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U.S. Attorney Keeps Promise to Listen to Residents Affected by Gun Violence

Patti Singer
pattisinger@minorityreporter.net

Antonia Wynter speaks to U.S. Attorney James P. Kennedy Jr. during a news conference July 7, 2021 about gun violence. Kennedy has scheduled a meeting with residents for July 27. File photo

Neighbors who clamored to be heard during a news conference about gun violence are getting an audience.

The U.S. Attorney for the Western District of New York is hosting what’s billed as a community conversation at 10 a.m. July 27 at the Rochester Educational Opportunity Center, 161 Chestnut St.

The event comes after U.S. Attorney James P. Kennedy Jr. held an outdoor news conference July 7 in the Clarissa Street neighborhood where Genuine Ridgeway had been shot and killed less than a month earlier while sitting in her car with her children. Kennedy was announcing a federal task force to reduce gun violence in the city. Residents who heard about the event on news reports or saw it livestreamed showed up.

When Kennedy said the task force had been formed with community input and then was pressed by Minority Reporter to define “community,” several people interrupted to say they’d never been told and hadn’t been asked to participate.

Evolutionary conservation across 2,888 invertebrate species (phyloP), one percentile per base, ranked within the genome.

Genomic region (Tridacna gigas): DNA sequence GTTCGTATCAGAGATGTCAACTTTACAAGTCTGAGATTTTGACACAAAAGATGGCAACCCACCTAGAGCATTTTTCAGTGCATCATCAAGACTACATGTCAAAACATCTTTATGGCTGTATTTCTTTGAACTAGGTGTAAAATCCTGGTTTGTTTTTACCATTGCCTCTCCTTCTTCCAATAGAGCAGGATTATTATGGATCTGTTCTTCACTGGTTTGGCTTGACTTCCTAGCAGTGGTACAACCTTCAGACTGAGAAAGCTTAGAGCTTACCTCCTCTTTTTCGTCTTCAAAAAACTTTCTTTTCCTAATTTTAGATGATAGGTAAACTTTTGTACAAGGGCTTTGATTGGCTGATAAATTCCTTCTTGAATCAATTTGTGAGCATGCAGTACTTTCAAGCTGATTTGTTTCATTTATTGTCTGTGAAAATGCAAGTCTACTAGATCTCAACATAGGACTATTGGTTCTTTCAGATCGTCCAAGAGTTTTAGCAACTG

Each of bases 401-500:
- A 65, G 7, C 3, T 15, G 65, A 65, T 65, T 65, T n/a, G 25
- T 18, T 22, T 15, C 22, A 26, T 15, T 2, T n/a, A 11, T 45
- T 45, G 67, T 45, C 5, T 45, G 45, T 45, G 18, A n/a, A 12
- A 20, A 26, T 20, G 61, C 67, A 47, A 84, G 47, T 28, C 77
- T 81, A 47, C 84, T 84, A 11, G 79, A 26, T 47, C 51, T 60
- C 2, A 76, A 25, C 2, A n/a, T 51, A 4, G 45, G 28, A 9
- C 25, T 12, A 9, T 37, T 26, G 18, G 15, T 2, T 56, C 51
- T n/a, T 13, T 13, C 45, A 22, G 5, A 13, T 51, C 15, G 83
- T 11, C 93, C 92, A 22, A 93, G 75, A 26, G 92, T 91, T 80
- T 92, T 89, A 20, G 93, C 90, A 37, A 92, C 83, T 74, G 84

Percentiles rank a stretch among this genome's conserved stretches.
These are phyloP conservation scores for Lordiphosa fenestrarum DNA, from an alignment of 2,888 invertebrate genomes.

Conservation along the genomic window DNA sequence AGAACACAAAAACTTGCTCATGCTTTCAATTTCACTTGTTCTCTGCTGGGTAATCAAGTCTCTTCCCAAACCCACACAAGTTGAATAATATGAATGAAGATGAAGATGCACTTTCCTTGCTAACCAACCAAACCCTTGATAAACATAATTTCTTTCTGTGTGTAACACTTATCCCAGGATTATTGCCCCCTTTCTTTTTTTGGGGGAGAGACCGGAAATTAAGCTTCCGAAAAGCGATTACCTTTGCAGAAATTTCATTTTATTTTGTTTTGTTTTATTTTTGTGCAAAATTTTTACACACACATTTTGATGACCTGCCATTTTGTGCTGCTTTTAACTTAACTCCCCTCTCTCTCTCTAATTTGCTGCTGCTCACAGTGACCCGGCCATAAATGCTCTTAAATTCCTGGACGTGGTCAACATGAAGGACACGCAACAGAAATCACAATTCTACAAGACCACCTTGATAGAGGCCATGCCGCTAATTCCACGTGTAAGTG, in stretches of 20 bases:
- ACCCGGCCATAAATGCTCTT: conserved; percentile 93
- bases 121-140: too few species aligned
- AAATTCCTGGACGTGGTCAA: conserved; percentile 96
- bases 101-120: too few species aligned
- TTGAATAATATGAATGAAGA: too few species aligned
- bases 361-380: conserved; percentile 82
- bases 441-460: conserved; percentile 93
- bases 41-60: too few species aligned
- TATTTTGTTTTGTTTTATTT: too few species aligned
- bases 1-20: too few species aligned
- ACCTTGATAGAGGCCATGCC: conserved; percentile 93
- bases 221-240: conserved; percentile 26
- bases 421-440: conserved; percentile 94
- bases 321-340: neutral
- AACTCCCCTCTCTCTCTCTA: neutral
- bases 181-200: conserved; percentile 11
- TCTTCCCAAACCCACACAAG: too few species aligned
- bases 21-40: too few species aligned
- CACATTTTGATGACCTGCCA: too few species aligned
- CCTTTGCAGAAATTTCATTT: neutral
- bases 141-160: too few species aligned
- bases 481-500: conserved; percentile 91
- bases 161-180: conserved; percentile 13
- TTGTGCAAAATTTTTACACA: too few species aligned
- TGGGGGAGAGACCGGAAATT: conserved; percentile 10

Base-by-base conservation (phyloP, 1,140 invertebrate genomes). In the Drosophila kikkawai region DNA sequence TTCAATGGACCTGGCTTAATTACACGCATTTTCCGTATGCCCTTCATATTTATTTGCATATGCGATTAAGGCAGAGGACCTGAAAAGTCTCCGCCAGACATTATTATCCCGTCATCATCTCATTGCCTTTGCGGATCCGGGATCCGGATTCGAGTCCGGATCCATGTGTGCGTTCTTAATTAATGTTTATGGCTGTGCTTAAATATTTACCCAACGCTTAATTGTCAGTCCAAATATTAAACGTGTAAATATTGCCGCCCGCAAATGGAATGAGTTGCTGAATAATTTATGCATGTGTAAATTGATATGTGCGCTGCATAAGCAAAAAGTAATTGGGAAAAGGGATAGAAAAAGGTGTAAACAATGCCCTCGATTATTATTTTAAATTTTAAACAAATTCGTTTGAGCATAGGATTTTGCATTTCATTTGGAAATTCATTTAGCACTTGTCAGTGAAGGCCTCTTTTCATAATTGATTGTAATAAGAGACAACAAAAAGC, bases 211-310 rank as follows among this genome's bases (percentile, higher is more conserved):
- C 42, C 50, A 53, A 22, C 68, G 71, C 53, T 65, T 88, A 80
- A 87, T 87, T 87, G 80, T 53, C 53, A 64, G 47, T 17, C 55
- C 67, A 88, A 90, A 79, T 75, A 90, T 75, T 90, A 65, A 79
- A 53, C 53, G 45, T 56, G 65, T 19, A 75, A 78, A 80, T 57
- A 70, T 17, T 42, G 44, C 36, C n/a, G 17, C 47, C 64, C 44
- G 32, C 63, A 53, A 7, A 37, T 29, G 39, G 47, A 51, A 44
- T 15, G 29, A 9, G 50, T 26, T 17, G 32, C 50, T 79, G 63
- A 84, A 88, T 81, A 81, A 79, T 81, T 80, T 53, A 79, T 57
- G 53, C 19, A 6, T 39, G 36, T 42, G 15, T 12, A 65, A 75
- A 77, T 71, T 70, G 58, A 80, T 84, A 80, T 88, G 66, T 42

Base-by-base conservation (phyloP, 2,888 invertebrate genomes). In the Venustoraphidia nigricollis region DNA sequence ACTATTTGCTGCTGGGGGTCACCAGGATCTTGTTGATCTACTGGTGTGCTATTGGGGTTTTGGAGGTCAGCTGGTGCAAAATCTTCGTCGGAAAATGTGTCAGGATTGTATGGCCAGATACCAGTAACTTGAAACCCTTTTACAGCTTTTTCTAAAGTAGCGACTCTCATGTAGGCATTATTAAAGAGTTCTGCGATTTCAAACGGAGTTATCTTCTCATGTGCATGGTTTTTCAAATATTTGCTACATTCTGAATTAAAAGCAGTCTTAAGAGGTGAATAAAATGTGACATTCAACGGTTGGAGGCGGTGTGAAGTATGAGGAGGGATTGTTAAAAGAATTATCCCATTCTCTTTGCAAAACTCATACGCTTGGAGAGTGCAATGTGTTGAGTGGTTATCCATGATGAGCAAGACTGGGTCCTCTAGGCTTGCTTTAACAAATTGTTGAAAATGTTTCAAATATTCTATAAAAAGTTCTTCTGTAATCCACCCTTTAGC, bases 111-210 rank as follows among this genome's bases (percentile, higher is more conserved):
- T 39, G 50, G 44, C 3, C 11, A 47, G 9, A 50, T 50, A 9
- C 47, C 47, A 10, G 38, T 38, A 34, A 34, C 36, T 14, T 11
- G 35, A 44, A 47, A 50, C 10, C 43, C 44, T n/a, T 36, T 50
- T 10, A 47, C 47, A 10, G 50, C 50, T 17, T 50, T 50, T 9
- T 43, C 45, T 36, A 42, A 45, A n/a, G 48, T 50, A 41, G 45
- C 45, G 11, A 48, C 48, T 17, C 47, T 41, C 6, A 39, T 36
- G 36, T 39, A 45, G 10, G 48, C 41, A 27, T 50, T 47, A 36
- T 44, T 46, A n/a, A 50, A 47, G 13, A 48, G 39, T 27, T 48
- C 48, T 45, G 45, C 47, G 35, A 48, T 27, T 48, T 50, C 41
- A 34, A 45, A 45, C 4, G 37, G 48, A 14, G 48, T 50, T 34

They wanted Kennedy to address root causes — lack of jobs, need to improve education — and not just send in more police and expect residents to share what they know.

In response, Kennedy said he would schedule a meeting with and for residents, and he had a staff member collect names and contact information of people who said they wanted to know about any plans to involve them. About 15 people provided their information.

Antonia Wynter, one of several people who recorded the event, said it that people who live in the neighborhoods affected by violence have to be involved in solutions.

“When you’re not in the situation, when you’re not in these neighborhoods, you’re a little out of touch,” she said at the time. “We want to bring them in touch, bring them in focus and make sure they have a well-rounded understanding of how crimes become prevalent and not just the continuous cycle of arresting and conviction because that will be infinite.”

The conversation is expected to open with a statement from Kennedy and then he is expected to listen to concerns. The meeting is expected to last about 1 ½ hours.

Kennedy had come to Rochester July 7 to announce the Violence Prevention and Elimination Task Force (VIPER), which he called a proactive and cooperative approach that would be sensitive to factors that had eroded community policing.

The task force has federal agencies such as the FBI, Drug Enforcement Administration working with the Rochester Police Department and the Monroe County Sheriff’s Office. Kennedy said the task force would run for 60 days and could be extended. He did not give a specific measure of how officials would know it was successful.